The bill, approved in a 99-0 vote, would also require mortgage brokers to make reasonable efforts to find a loan that is ``reasonably advantageous to the borrower.''
The legislation now goes back to the Senate, which must decide whether to accept or reject House changes. If senators reject those changes, negotiators would be appointed to work out the differences.
Attorney General Roy Cooper praised the House action.
"With this new law, we'll be holding mortgage brokers to high standards and we'll be getting rid of those who would cheat their customers,'' said Cooper, who worked on the legislation and was a key advocate of other lending law reforms while in the Senate. "Buying a home is often the single largest purchase a consumer will make, and it's critical that they get a fair deal."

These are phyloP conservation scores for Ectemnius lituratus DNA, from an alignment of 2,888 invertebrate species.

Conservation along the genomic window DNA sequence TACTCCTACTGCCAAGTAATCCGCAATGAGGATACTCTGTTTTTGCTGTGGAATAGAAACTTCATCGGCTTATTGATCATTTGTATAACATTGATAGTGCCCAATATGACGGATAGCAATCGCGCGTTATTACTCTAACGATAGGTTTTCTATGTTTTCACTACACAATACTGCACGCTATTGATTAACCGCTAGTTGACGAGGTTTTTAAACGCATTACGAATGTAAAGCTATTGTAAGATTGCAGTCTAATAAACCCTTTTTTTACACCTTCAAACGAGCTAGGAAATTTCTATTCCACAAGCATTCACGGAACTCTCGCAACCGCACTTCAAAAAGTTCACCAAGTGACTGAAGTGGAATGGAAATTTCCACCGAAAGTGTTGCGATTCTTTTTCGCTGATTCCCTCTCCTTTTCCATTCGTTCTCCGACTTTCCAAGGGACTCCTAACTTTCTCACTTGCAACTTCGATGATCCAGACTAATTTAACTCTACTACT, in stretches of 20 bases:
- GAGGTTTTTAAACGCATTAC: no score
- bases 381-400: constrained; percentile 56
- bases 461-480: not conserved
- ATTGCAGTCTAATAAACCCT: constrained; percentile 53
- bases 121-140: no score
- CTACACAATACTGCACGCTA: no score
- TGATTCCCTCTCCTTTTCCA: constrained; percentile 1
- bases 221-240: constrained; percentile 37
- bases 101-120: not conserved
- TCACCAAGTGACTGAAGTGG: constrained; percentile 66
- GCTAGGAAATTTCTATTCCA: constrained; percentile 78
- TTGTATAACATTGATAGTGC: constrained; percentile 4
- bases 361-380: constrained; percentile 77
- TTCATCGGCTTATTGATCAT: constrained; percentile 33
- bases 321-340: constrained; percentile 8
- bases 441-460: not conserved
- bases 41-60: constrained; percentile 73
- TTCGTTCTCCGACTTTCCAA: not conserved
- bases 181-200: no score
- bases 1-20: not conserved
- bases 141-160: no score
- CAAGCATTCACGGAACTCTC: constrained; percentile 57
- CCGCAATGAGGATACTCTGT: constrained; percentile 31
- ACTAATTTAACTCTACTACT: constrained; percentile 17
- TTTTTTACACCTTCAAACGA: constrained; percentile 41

The bill would also forbid brokers from running misleading ads and prohibit them from setting prepayment penalties on loans of $150,000 or less.
Brokers now originate a majority of home mortgages in the state. A decade ago, the loans primarily were made by banks and other financial institutions.
Copyright 2022 by Capitol Broadcasting Company. All rights reserved. This material may not be published, broadcast, rewritten or redistributed.